Submitted to: Fluid Fertilizer Foundation Symposium Proceedings
Publication Type: Proceedings
Publication Acceptance Date: 3/10/2011
Publication Date: 3/22/2011
Citation: Kovar, J.L., Karlen, D.L. 2011. Fluid fertilizer's role in sustaining soils used for bio-energy feedstock production. In: Leikam, D.F. (ed). Fluid Fertilizer Foundation Symposium Proceedings. Fluid Fertilizer Forum, Feb. 20-22, 2011, Scottsdale, AZ. Volume 28. Available: http://www.fluidfertilizer.com/fertilizer_forum_proceedings2011.html.
Interpretive Summary: Growing crops for bio-energy feedstock production has attracted the attention of many producers – especially in the Corn Belt states. Both corn grain and stover are being evaluated as potential feedstocks. Unfortunately, our understanding of the short- and long-term effects of removing both corn grain and stover on soil nutrient cycling, physical properties, and biological activity is limited. In a field study with a variety of management systems including both standard fertilizer management and a high-population treatment with increased nutrient additions, we found that nitrogen (N) fertilizer applications were less than needed to carry the corn crop through the growing season. Plant populations, tillage intensity, application of biochar, and use of cover crops did not affect corn grain yields, but plots from which corn stover was not removed during the previous growing season always yielded less than plots from which ~50% or ~90% of the stover was removed. A combination of less fertilizer N and greater tie up in the soil where residues remained probably decreased the 2010 grain yields. In a separate laboratory study, 20-day-old plants grown in soil with only 100 lb. P2O5/A produced more dry matter than those grown in soil amended with biochar. As more data are generated with this experiment, we will have a clearer picture of the value of the biochar and any biochar-P fertilizer interactions that may affect the growth and nutrition of young corn plants. The results of this research will benefit both commercial growers and both the fertilizer and ethanol industries by providing nutrient management guidelines that maximize crop utilization and biomass yields.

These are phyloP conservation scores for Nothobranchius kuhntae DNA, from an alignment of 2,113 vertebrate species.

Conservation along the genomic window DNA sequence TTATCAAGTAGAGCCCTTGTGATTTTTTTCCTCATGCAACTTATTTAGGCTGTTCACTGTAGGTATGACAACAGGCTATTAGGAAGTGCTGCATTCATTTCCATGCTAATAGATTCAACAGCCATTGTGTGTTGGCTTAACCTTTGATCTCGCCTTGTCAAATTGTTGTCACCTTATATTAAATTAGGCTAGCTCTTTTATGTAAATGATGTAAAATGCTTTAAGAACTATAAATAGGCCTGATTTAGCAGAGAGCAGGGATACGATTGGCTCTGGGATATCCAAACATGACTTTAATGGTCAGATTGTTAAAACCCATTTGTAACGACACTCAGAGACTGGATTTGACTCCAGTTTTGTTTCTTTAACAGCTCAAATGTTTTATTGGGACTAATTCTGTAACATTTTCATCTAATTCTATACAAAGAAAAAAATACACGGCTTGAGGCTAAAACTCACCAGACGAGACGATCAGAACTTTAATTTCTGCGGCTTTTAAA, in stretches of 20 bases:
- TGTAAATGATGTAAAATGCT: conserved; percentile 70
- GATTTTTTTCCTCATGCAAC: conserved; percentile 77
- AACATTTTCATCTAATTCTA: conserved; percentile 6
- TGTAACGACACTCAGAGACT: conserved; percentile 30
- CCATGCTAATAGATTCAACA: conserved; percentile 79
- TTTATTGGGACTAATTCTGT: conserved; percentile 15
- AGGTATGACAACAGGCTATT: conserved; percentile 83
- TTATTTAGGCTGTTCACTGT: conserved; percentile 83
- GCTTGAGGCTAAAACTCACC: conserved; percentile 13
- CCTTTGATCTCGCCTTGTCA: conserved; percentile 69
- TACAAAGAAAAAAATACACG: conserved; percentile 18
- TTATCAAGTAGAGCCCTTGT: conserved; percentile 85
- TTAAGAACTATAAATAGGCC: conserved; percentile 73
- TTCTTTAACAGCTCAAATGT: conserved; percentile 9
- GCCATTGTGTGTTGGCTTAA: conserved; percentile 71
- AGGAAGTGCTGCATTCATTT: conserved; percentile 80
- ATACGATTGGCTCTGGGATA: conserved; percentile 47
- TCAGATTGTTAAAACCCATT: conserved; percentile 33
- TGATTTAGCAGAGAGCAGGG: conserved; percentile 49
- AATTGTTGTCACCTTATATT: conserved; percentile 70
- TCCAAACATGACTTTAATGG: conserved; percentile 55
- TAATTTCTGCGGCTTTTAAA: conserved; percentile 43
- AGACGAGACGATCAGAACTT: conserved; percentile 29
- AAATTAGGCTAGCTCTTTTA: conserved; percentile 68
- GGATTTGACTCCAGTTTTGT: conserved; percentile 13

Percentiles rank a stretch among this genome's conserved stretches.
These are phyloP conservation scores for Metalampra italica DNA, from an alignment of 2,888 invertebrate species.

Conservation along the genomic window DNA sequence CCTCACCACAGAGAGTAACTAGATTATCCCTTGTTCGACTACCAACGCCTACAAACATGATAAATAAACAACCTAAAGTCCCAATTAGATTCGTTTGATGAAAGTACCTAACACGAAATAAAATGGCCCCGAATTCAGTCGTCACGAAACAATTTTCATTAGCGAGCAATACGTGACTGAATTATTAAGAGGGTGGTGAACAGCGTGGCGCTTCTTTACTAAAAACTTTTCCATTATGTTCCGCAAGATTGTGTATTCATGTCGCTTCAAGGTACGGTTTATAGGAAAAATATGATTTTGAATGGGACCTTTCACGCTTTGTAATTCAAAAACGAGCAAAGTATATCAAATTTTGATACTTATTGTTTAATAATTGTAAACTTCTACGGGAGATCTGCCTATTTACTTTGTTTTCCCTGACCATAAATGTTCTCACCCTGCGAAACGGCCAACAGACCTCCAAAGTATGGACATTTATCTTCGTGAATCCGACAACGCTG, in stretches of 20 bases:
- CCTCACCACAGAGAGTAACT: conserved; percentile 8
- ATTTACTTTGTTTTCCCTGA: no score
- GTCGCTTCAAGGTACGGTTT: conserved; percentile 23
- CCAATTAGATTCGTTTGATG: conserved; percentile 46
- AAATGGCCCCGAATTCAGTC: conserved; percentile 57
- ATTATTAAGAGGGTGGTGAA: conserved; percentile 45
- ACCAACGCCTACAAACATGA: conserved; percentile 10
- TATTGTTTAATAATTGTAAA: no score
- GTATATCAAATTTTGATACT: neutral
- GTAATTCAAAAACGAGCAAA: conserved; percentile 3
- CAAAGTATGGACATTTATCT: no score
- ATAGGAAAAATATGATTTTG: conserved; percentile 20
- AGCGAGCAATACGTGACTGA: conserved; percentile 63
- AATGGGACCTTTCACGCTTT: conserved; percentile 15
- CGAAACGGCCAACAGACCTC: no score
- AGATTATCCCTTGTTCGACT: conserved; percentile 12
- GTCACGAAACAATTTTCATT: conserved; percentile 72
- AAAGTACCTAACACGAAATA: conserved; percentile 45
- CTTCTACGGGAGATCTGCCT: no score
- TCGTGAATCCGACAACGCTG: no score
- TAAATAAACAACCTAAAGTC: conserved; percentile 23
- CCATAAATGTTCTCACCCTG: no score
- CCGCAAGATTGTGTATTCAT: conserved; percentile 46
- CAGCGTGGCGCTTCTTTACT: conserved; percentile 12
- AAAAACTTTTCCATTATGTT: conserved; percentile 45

Technical Abstract: The use of corn (Zea mays L.) as a bio-energy feedstock has attracted the attention of many producers. Recently, the focus has shifted from grain-based to cellulose-based ethanol production. In addition to biological conversion of corn stover to ethanol, thermal conversion (pyrolysis) of stover is being explored. Regardless of post-harvest processing, the short- and long-term effects of both increasing grain yields and removing stover on soil nutrient cycling, physical properties, and biological activity must be understood to ensure that soil productivity and ecosystem services are maintained. Our objectives for 2010 were to evaluate: (i) the use of surface or subsurface bands of N-P-K-S fluid fertilizers to optimize positional and temporal availability of nutrients; and (ii) the effect of biochar application on P availability and cycling in Clarion-Nicollet-Webster soils. Corn was grown in a field trial under a variety of management systems including 30-inch row spacing with standard fertility management and a twin-row, high-population treatment with increased nutrient additions applied in split-applications. Analysis of whole plants at V6 and ear leaves at mid-silk indicated that management scenario, tillage, and the amount of stover removed from the field with the 2009 harvest did not affect uptake of most nutrients. Nitrogen concentrations in ear-leaf tissue, however, were below the critical value for all treatments. Management scenario and tillage and did not affect corn grain yields, but plots from which corn stover was not removed always yielded less than plots from which ~50% (harvested just below the ear shank) or ~90% (harvested at a stubble height of approximately 4 inches) of the stover was removed. We suspect that this is a short-term effect. The wet growing conditions in central Iowa during June and early July may have caused significant nitrate leaching and denitrification, thus limiting N availability and decreasing yields of all treatments. If wet weather patterns continue, mid-season N applications may become necessary. In a separate controlled-climate chamber study, 20-day-old plants grown in soil with only 100 lb. P2O5/A had the highest shoot and root dry matter values, while those grown in soil amended with biochar in 2007 without P fertilizer had the lowest values. Addition of 100 lb. P2O5/A numerically increased shoot and root dry matter values regardless of legacy or fresh biochar amendment. Continued generation of plant growth and nutrient uptake data should provide a clearer picture of the value of the biochar, any biochar-fertilizer interactions, and whether legacy or fresh biochar affects the nutrition of juvenile corn in different ways.